Sealing holes in cellular membranes
Peer reviewed, Journal article
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Original versionEMBO Journal. 2021, 40:e106922, 1-13. 10.15252/embj.2020106922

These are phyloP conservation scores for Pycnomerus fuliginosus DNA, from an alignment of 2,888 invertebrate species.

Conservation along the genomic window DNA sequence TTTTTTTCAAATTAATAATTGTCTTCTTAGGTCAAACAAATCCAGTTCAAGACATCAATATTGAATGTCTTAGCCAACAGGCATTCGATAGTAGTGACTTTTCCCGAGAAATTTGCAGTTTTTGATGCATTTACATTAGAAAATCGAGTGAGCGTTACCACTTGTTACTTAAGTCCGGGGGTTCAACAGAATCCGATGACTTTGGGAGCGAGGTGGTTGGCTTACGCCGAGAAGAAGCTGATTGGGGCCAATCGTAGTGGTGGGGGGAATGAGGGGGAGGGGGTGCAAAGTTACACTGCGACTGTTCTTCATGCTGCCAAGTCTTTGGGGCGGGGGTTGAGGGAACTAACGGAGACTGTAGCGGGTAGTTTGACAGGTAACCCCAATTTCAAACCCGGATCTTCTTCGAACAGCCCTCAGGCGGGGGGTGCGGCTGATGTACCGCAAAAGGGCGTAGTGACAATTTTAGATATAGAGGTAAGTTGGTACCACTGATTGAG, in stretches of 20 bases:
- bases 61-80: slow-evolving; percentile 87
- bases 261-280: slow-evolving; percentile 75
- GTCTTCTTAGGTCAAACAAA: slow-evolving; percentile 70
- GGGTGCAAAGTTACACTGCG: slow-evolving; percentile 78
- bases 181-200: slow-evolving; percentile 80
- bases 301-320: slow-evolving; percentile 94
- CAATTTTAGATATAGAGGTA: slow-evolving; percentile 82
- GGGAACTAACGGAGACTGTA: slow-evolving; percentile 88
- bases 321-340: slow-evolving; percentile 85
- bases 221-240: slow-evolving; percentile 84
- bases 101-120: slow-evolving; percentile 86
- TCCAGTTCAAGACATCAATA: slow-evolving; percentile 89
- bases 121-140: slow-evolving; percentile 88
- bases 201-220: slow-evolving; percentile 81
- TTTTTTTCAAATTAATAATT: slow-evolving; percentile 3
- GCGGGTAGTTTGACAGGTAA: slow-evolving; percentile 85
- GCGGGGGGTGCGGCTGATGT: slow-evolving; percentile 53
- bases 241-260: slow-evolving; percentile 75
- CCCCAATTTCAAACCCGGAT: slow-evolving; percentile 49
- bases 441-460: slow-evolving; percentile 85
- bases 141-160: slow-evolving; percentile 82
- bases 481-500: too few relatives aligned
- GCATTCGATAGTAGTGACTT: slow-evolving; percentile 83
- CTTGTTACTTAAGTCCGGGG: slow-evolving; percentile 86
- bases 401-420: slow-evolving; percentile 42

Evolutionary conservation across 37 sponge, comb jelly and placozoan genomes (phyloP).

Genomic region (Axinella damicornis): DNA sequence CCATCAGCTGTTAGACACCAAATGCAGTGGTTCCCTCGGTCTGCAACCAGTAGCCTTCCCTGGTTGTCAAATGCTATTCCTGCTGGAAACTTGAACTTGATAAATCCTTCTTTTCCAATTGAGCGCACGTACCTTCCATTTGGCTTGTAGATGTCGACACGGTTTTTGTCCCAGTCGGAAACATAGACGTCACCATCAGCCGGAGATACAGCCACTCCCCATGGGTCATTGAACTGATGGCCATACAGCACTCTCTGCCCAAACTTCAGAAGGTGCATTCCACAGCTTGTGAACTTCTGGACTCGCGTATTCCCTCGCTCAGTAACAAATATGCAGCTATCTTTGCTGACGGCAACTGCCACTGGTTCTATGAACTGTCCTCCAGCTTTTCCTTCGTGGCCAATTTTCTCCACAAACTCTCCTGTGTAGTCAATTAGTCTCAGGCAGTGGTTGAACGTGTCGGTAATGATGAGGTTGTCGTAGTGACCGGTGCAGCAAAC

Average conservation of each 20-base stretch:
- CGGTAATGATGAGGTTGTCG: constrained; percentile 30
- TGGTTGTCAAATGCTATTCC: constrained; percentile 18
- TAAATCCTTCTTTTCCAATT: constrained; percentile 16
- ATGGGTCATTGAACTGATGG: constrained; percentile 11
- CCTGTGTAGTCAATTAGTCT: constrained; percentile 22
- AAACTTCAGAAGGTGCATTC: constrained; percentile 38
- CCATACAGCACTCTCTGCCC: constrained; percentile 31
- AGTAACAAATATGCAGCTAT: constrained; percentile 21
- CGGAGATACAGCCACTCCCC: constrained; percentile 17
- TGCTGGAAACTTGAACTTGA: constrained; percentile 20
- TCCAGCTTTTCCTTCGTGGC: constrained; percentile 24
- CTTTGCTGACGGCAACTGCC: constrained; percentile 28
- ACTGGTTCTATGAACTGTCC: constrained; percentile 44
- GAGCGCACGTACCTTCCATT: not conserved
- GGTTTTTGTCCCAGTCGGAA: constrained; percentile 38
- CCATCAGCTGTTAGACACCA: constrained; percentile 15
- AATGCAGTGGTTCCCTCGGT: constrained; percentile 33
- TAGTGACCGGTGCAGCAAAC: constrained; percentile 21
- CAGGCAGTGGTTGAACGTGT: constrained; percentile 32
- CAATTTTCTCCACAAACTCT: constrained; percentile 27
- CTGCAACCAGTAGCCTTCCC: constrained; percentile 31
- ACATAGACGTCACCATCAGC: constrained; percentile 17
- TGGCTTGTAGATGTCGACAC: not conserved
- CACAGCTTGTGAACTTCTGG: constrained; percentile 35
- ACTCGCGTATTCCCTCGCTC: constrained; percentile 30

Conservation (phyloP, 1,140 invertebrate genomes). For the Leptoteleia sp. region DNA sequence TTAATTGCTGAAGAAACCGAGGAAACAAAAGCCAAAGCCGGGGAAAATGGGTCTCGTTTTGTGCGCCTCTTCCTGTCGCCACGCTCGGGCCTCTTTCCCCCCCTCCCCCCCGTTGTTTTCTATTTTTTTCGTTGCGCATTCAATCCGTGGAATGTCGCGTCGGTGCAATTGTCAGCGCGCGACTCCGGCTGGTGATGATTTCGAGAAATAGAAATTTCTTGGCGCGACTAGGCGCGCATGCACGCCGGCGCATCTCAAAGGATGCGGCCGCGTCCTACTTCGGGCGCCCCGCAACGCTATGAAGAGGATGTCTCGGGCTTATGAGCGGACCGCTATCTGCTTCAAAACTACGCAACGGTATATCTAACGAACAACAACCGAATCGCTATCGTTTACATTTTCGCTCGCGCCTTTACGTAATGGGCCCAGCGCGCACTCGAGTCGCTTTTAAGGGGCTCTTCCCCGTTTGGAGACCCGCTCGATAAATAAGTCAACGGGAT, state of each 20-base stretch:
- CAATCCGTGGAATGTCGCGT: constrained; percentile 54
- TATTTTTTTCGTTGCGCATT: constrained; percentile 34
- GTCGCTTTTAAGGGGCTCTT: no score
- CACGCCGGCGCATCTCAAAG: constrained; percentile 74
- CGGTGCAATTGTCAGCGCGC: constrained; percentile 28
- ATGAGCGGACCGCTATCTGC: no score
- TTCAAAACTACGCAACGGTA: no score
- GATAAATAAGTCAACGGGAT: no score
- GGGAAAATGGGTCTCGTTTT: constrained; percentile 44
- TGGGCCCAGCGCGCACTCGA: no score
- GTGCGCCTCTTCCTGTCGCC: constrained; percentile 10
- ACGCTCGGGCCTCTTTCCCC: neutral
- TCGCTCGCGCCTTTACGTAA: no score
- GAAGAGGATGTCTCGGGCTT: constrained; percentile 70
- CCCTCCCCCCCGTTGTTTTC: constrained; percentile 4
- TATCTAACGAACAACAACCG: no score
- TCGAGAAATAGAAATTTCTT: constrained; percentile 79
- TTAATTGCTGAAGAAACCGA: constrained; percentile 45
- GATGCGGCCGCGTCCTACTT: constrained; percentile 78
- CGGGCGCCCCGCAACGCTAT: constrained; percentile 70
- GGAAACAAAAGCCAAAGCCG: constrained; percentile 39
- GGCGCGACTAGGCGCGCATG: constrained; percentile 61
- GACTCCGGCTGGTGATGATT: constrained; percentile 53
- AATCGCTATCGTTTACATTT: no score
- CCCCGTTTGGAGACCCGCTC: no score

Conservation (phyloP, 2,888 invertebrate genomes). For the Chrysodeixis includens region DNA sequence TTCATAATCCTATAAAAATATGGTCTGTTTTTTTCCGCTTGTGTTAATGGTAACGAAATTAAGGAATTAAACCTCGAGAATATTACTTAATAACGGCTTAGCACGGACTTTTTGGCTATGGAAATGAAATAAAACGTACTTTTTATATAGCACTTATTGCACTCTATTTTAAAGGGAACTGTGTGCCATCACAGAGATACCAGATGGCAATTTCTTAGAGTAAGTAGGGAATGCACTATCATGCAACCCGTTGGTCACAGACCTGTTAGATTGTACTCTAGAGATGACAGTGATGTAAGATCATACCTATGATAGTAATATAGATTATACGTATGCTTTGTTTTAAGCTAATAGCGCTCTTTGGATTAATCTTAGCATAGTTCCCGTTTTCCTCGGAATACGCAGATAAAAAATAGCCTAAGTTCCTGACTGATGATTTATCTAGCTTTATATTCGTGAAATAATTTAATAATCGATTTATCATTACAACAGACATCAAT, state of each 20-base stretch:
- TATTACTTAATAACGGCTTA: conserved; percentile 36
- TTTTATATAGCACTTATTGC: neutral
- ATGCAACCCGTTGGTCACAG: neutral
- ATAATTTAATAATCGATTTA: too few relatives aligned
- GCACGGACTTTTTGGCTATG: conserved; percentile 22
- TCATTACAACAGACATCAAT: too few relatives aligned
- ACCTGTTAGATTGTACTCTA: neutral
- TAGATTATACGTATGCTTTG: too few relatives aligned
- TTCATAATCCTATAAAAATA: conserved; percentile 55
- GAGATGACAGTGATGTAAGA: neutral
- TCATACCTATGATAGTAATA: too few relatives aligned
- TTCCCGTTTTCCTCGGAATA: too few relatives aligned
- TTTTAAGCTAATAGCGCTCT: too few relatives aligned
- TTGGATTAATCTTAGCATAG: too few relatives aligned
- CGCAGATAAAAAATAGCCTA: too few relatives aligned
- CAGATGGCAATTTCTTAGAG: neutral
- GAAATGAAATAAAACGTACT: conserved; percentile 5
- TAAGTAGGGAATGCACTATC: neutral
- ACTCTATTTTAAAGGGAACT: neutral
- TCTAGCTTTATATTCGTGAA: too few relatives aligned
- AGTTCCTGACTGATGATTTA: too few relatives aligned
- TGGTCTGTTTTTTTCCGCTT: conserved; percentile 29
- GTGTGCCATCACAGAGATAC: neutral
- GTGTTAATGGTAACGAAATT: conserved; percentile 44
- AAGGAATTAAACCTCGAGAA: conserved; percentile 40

The compartmentalization of eukaryotic cells, which is essential for their viability and functions, is ensured by single or double bilayer membranes that separate the cell from the exterior and form boundaries between the cell’s organelles and the cytosol. Nascent nuclear envelopes and autophagosomes, which both are enveloped by double membranes, need to be sealed during the late stage of their biogenesis. On the other hand, the integrity of cellular membranes such as the plasma membrane, lysosomes and the nuclear envelope can be compromised by pathogens, chemicals, radiation, inflammatory responses and mechanical stress. There are cellular programmes that restore membrane integrity after injury. Here, we review cellular mechanisms that have evolved to maintain membrane integrity during organelle biogenesis and after injury, including membrane scission mediated by the endosomal sorting complex required for transport (ESCRT), vesicle patching and endocytosis.